Years went by as I watched Ni’ihau from Polihali Beach on Kaua’i. After a lifetime growing up in Hawaii I’d become intrigued with the idea of a “forbidden” and preserved island cut off from all outside contact. Being a fan of kahelelani shells helped my fascination grow of course, as I imagined beaches covered in shells and an underwater world alive with tropical fish. It seems to be human nature that we want what we cannot have, and I always dreamed of going to Ni’ihau.
For those of you who may not know, Ni’ihau, an island not far form the coast of Kaua’i, has remained privately owned by the Robinson family for generations. Purchased from King Kamehameha V for around $10,000, the family was first offered what would become Waikiki but at the time it was a swampy marsh land and not too appealing.
Years later, the family still owns Ni’ihau and runs a cattle ranch there, also allowing 120 Hawaiians to call it home. The Hawaiians can come and go as they please but no one is allowed to visit unless invited by the Ni’ihauans, or by taking a tour over the island with Ni’ihau Helicopters, a trip I was very excited and surprised to learn of recently.
So as an early Mother’s Day/birthday gift to myself I spent the $385 for the tour and hopped into the helicopter with two older couples from Las Vegas. As we got close to the island, the vertical cliffs grew visible in the distance. It was quite a spectacular approach: we flew almost straight up in front of them and popped over the ledge with the island in full view in front of us like a dramatic scene out of a movie.
For a small island, Ni’ihau holds a lot of unique treasures: the state’s first and second largest lakes; the owners’ original home still standing; the state’s best sunrise shell beach; several epic surf breaks, including one that is said to rival Jaws; some unique animals; and of course, the famous Ni’ihau shells.
After roughly an hour touring the island by air — during which time we got extremely low to a couple of pods of dolphins — and some sharp turns that left me feeling unexpectedly sea sick (the guy behind me was throwing up in a bag), we landed on a naturally flat lava landing pad on the north side of the island. From here I wandered along passing a ram with long curly horns spending quality time with a monk seal on the beach, found some shells, and walked and walked and walked.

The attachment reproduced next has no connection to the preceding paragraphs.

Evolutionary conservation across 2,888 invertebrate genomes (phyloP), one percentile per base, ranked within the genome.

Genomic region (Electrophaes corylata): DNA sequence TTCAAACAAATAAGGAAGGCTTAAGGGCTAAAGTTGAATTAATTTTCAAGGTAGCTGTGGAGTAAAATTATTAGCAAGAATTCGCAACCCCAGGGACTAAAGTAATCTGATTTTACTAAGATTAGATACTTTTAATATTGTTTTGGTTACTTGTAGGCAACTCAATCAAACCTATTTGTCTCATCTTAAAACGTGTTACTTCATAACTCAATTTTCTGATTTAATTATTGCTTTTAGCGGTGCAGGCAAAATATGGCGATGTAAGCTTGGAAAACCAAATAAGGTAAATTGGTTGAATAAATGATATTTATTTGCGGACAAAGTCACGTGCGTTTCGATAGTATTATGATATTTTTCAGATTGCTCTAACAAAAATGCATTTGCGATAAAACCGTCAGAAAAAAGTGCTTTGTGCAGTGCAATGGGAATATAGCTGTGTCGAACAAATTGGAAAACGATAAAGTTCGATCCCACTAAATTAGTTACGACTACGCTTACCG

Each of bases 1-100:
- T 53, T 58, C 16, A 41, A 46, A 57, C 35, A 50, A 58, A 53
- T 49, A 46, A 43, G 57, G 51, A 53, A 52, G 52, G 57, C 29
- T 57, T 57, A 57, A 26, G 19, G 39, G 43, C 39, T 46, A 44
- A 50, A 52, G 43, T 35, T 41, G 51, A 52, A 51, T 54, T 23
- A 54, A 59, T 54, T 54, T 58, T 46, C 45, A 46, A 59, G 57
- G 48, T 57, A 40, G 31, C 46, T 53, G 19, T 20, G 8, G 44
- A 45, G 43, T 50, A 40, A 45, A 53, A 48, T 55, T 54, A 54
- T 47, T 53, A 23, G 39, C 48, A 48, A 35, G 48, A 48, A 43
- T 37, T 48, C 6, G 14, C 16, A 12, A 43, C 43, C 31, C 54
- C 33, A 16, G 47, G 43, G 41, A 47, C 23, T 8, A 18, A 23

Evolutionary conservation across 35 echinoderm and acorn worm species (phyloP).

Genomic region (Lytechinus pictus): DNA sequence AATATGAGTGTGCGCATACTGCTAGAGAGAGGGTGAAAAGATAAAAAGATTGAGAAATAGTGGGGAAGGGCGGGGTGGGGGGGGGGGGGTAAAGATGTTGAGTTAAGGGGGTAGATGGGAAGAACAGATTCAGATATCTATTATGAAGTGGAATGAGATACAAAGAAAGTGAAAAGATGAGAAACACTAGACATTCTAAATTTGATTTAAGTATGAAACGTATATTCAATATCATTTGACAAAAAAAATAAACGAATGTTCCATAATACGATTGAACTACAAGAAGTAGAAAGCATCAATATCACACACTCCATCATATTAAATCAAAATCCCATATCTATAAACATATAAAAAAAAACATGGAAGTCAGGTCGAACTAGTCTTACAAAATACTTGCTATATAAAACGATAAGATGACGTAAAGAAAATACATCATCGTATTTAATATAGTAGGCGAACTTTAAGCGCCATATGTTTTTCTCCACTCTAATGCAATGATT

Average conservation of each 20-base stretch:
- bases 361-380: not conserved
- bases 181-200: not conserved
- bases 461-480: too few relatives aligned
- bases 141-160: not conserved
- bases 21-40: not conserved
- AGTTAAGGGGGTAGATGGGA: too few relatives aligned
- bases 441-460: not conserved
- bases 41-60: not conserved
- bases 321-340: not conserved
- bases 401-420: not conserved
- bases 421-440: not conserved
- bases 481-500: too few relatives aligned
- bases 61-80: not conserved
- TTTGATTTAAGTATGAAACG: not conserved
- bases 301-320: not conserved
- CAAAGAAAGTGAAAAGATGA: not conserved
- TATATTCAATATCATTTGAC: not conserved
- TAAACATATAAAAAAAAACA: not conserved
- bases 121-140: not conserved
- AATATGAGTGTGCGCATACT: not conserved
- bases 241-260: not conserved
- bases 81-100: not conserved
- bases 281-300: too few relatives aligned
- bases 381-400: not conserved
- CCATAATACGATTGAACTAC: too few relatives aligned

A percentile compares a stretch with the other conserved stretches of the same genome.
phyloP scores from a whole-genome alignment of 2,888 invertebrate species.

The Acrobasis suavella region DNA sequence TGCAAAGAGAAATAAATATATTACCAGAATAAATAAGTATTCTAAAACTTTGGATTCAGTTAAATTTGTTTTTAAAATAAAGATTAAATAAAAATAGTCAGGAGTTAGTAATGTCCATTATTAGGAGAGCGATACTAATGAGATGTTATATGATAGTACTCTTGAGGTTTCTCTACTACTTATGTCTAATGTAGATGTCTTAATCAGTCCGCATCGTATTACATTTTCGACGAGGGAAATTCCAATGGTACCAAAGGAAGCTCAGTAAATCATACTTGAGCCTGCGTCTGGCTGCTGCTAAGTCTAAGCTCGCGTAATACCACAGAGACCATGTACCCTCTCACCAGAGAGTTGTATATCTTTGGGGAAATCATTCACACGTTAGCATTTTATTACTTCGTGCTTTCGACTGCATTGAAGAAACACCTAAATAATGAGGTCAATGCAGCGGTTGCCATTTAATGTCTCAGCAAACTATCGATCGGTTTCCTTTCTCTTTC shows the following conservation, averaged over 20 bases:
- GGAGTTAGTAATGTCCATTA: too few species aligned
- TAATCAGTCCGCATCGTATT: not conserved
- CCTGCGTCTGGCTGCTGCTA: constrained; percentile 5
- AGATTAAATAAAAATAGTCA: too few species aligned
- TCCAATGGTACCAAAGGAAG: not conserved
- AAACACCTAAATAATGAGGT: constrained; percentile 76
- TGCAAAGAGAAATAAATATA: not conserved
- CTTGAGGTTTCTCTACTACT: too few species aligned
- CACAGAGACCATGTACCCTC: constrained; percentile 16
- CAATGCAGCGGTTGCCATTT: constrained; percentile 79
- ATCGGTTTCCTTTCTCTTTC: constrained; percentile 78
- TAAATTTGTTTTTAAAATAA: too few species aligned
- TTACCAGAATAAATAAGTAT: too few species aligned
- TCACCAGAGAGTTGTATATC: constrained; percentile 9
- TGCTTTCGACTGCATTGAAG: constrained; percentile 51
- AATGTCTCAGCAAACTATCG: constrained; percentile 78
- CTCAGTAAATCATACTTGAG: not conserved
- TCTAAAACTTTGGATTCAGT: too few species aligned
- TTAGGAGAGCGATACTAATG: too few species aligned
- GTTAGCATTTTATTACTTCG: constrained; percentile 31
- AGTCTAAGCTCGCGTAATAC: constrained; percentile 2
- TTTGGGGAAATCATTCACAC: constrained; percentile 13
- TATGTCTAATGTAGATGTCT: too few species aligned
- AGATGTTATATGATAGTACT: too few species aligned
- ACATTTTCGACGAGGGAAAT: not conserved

Several monk seals sunbathed on the beach as I spent two hours beachcombing. The increasing amount of shells in by bag weighed it down, and I kept my eyes open for a glass ball. But alas, no glass ball for me, just two of their centers with some glass around them.
It was soon time to turn back and I made my way back to the chopper amidst the seemingly infinite amount of glass bottles, buoys, and boat netting scattered along the beach. As I wandered along alone I thought about my reasons for spending a hard earned chunk of cash to come to the island, and tried to decide if my expectations were satisfied. I decided that they were, however, a visitor shouldn’t come to Ni’ihau expecting to find beaches covered in kahelelani or sunrise shells, find a bunch of glass buoys, or to visit a Native Hawaiian village.
Visiting Ni’ihau is about going back in time to an undisturbed island with no big buildings, no highways (except for the narrow red dirt “Ni’ihau Hwy.), a thriving underwater world, and to see what could have been and what still is. While exploring Ni’ihau, one cannot miss the solitude that seeps deep into your being, the peace that radiates from the island, and contentment on an island that is truly lacking in all of our modern day stresses.
To visit Ni’ihau contact Ni’ihau Helicopters at www.niihau.us/heli.html